Wednesday, June 17, 2015

Recommended Math for GAT Test Prep

I have made progress in my quest for the perfect math workbook to teach thinking skills and am prepared to make a recommendation.  Many of you with kids beyond 1st grade have complained about the paucity of test prep material.

First, I found Eureka on the Engage New York web site.  It turns out all of the material is free, but teachers complained about having to do so much printing so a publisher is creating books.  Here is a sample lesson (pdf at bottom of their page) for 3rd grade.

If you google Eureka you'll find a site that makes you register to print the same material so don't go there.

The course appears to be exactly like I teach my kids when they are learning to solve problems, and how I teach my little one new and advanced topics.  The material teaches the problems solving methods (with the exception advanced methods)  It makes kids do all of the work and gives the teacher prompts and questions to ask.  The goal is an understanding of mathematics.   Their heart is in the right place, but it would be a perfect math course for a large school district or the inner city.  If you are aspiring to get your kid into a GAT program or keep him there, then this is not going to help unless you don't know how to teach math and are tutoring your child, in which case you can peruse the material for ideas.

My idea of mathematics is to teach the kids to think and once they know how to think, they can teach themselves math.

Next, I found the Noetic math competition.   This is very interesting to me because the questions are very very hard, require a lot of thinking, but don't use high school math concepts like the SAT practice book. Here is a sample, and here are more samples under the heading "gifted".  These questions are really hard. This is very promising, and I'm going to download the 2012 test for at least a few grades even though they charge $7 per grade.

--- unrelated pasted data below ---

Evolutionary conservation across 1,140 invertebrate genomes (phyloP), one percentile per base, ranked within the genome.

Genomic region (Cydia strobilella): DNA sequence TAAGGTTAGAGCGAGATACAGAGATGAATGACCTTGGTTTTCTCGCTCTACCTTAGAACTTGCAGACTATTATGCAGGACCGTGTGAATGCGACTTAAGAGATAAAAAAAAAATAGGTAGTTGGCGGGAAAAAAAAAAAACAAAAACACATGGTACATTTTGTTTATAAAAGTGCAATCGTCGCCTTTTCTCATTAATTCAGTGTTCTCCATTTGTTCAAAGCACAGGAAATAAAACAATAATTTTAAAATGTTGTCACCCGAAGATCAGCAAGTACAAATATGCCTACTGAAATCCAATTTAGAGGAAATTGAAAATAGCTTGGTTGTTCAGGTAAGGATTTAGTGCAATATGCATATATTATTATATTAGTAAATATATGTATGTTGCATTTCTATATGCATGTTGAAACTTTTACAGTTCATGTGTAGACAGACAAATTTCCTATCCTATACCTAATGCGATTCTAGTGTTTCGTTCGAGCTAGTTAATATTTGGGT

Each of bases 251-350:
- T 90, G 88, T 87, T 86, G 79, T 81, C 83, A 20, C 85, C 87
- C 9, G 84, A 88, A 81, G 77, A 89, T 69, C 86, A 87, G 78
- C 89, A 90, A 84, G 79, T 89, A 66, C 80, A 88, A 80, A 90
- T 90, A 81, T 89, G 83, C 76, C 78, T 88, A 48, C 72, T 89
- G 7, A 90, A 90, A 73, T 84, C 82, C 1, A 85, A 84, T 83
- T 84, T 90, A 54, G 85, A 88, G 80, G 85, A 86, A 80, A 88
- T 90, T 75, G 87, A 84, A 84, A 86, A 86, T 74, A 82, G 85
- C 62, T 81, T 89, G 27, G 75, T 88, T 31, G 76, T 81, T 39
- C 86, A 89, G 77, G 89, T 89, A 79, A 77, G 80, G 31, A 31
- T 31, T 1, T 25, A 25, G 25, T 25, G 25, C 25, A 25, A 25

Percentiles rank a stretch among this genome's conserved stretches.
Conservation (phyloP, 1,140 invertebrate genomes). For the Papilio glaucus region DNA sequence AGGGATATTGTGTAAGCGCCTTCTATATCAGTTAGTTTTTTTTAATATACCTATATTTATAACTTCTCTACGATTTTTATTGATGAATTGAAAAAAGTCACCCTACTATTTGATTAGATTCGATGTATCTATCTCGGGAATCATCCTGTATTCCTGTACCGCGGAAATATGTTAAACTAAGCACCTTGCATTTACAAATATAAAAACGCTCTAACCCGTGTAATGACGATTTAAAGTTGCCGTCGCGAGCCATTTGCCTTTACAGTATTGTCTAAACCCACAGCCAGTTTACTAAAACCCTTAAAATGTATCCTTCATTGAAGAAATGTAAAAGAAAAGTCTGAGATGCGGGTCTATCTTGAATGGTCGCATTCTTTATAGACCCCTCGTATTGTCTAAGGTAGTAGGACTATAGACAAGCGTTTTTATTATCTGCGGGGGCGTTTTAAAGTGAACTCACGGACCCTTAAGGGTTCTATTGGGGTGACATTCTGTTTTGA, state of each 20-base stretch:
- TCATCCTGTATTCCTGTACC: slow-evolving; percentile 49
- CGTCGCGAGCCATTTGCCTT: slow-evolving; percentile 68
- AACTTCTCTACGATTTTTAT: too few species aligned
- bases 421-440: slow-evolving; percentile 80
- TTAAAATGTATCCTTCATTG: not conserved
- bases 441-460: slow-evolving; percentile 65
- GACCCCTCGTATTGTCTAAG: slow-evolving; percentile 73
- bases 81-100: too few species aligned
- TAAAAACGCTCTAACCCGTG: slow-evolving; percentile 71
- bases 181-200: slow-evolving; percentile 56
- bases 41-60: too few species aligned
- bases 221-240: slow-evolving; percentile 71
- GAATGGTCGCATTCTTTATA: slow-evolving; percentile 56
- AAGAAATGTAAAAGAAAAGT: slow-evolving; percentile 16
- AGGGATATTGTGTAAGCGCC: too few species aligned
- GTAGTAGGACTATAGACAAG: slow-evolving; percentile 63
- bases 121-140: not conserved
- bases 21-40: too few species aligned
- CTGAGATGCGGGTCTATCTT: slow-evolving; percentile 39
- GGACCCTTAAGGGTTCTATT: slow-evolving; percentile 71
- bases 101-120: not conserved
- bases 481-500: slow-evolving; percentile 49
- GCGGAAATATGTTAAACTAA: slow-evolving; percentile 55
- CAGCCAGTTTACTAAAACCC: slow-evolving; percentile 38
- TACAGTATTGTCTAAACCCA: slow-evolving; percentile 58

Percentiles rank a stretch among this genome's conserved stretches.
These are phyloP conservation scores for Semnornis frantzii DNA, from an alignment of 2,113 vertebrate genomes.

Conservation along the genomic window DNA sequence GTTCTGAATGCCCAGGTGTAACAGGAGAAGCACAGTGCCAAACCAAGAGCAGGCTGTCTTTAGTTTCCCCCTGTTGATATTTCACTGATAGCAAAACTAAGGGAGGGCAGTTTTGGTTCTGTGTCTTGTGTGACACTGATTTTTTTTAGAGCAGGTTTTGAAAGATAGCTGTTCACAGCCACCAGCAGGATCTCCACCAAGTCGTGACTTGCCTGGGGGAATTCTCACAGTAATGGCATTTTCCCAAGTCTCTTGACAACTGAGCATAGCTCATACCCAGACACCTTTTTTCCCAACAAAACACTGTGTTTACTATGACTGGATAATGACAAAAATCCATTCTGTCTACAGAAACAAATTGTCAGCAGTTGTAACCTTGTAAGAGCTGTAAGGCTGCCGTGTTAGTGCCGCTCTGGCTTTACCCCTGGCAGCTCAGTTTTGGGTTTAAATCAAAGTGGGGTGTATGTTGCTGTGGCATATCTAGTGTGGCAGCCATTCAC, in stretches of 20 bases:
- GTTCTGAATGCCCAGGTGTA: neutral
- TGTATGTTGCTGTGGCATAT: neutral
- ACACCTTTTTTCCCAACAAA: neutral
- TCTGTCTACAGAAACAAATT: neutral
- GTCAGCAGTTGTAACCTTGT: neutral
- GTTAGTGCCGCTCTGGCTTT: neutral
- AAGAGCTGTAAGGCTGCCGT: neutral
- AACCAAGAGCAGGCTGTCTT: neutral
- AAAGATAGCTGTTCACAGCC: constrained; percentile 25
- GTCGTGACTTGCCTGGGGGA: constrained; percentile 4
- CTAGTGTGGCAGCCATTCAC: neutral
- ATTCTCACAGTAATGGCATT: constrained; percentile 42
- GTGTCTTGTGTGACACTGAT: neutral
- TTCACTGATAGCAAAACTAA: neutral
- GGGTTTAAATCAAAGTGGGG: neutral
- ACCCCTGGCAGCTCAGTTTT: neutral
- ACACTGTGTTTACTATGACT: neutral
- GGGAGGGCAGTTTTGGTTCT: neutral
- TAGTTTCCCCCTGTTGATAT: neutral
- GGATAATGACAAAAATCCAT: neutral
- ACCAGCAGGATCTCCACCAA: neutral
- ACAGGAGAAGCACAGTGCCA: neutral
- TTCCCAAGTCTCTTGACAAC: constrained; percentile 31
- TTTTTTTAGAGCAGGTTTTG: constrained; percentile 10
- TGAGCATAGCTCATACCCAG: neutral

As you may recall in my insanity I started using the SAT Test Prep book to teach math.   It was really odd in that I don't feel like my son took away any understanding of high school math; I don't think he could solve the same problem  5 minutes after we did it together if I erased the answer.  Some of it was incredibly tricky and he could do it if it didn't involve 2 quadratic equations with 2 unknowns.  But he went from the 50% in reading a question to the 99th percentile in 2 months.  I am reluctant to recommend this approach because you have to be in the 99th percentile of pain tolerance to pull it off.  He got some of them right, and some of them were just futile. Did he get anything out of it?

Here's the result.  I downloaded a copy of the Massachusetts middle school math competition exam from this year and picked 2 questions that I thought he would get wrong after 45 minutes of struggle.  One was very tricky, and the other took me more than a few minutes to figure out.  I warned him that the test is timed, and that students have 15 minutes to answer 3 questions, so focus on a good strategy before answering.

He got them both correct in less than 2 minutes.  I think I'm on to something.

The Nordic questions are absolutely perfect for studying for a gifted exam.  The questions are so goofy that they're barely math.  Between the Nordic questions (working a grade or 2 ahead) and the IMLEM questions, you've got your Test Prep Math workbook.  This is what I recommend for the COGAT for after 1st or second grade.    You can get past tests and sign up for 10 weekly wacky work problems.

Lastly, there's the math league.  They have been kind enough to put all of the tests on the web for free.  The material looks slightly harder than Nordic, but more math in nature.

Use this until I get around to writing my own text book, which will be even harder, but at the pace I'm working your kids will finish law school before I'm finished.

For those of you that are as skeptical about our performance on the test, here is the test.  I assigned question 2 from category 1 and question 3 from category 6.  I'm looking at the rest of the problems and you either have to know obscure math relationships or be a math geek, or be a really good problem solver. We'll see how he does on the rest of the test.  Probably will take him more than 5 more minutes.  But at least his effort is paying off and I feel like we are focusing on the right things.

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